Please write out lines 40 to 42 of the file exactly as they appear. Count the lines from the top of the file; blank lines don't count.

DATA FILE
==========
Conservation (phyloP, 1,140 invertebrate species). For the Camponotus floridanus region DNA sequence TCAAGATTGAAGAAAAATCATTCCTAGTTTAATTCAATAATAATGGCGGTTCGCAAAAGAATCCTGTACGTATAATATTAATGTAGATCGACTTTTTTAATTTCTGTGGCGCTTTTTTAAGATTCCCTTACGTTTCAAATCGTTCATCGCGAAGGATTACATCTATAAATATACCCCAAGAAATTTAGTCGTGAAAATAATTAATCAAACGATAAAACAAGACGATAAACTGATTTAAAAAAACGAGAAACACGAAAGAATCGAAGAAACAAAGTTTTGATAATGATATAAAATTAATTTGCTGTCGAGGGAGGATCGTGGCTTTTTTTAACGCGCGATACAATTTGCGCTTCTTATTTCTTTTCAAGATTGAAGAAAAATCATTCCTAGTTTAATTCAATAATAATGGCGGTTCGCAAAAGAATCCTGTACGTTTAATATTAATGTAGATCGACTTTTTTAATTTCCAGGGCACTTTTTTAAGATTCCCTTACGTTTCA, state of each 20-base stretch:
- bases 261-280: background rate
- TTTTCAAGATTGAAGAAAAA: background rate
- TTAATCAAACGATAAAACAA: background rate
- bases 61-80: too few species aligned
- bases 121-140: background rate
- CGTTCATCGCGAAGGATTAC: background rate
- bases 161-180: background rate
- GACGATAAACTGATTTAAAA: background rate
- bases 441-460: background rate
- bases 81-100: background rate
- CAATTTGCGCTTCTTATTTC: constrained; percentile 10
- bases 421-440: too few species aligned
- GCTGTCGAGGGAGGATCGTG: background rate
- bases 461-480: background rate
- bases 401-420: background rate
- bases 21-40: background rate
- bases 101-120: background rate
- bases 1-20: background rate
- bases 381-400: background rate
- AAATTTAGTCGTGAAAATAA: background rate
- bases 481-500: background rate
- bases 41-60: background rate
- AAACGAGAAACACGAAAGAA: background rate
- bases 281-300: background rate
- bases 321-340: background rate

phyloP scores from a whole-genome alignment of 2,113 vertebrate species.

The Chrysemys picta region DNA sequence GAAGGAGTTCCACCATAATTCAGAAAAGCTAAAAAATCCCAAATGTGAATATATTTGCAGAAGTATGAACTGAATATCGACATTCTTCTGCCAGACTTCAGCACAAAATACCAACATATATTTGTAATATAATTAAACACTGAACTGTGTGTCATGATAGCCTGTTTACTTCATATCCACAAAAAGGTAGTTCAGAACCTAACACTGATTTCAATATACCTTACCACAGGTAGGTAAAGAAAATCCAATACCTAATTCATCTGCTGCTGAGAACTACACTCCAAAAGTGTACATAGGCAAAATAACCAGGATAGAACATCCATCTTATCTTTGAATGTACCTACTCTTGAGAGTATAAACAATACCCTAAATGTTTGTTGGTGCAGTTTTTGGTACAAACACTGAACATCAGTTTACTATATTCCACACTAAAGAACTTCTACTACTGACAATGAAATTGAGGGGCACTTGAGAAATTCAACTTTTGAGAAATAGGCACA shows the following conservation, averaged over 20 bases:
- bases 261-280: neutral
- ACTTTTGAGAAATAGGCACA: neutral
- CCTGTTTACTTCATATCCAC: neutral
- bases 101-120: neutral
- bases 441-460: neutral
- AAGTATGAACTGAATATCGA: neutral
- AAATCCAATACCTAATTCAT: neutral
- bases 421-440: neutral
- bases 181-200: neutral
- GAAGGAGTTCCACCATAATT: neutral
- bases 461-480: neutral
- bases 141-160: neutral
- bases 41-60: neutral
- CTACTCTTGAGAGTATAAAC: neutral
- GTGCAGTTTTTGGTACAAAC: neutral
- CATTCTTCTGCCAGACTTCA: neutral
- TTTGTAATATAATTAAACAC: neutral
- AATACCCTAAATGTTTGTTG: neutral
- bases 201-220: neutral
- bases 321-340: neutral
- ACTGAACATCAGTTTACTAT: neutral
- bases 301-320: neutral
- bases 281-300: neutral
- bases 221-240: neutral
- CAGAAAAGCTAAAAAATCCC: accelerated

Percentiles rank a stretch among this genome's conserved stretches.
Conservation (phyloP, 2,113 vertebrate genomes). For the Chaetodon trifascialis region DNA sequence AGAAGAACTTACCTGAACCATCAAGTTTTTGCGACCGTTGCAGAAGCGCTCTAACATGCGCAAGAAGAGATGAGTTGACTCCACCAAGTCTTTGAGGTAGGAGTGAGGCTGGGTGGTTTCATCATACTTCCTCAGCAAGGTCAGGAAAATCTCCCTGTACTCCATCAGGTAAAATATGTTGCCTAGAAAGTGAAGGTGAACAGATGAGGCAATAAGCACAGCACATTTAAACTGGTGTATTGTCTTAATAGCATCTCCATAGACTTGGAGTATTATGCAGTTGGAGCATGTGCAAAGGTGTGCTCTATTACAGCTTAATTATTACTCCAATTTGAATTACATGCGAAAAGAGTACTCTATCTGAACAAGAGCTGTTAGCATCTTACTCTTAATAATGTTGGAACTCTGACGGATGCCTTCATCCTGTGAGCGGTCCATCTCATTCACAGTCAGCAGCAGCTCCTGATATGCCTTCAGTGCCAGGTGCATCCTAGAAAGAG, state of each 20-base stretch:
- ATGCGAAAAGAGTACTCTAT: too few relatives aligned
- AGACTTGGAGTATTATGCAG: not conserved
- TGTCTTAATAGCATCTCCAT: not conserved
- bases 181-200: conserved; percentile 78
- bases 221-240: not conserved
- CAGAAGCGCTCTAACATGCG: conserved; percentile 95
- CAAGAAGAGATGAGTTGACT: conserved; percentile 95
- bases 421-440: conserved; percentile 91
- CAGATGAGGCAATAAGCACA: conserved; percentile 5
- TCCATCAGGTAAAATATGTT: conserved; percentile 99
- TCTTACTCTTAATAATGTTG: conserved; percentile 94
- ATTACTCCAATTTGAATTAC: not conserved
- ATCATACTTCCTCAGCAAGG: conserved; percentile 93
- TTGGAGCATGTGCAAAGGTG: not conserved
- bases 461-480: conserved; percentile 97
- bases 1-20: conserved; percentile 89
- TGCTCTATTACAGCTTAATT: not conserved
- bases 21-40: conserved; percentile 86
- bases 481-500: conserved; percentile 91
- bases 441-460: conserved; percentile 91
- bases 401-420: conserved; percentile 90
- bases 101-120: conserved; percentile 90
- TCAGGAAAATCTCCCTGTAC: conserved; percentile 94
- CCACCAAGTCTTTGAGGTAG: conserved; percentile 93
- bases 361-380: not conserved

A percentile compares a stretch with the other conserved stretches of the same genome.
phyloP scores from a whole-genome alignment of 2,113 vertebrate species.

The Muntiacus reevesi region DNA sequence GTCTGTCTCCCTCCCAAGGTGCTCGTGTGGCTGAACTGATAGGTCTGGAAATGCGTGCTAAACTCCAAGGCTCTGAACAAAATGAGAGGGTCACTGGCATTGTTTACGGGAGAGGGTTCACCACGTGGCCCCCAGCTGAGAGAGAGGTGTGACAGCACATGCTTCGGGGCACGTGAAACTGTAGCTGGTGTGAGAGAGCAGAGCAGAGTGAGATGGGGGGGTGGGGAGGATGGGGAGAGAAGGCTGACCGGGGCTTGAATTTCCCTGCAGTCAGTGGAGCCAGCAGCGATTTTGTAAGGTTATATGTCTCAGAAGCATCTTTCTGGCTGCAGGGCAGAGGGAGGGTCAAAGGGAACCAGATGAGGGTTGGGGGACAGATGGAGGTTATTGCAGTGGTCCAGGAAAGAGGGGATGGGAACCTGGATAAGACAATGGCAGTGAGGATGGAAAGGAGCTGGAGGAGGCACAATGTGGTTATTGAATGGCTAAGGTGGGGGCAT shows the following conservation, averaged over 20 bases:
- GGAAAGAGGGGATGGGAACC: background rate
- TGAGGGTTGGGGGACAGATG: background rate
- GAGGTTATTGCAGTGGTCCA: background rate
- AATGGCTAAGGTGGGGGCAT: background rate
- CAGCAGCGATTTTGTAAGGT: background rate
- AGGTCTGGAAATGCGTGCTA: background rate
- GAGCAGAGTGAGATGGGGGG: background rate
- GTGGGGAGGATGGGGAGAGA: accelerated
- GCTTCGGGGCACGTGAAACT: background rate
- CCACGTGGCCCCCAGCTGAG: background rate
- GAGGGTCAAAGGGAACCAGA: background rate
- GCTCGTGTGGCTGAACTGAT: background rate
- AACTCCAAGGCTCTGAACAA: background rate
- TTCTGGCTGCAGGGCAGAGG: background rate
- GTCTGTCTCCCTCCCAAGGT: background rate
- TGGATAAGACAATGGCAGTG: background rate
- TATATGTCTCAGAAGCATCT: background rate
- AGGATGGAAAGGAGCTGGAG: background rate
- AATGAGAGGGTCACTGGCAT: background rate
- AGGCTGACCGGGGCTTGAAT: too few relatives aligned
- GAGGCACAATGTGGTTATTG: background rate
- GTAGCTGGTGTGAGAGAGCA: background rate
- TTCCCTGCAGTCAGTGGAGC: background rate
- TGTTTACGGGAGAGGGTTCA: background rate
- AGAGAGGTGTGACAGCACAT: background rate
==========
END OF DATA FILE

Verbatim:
- bases 141-160: neutral
- bases 41-60: neutral
- CTACTCTTGAGAGTATAAAC: neutral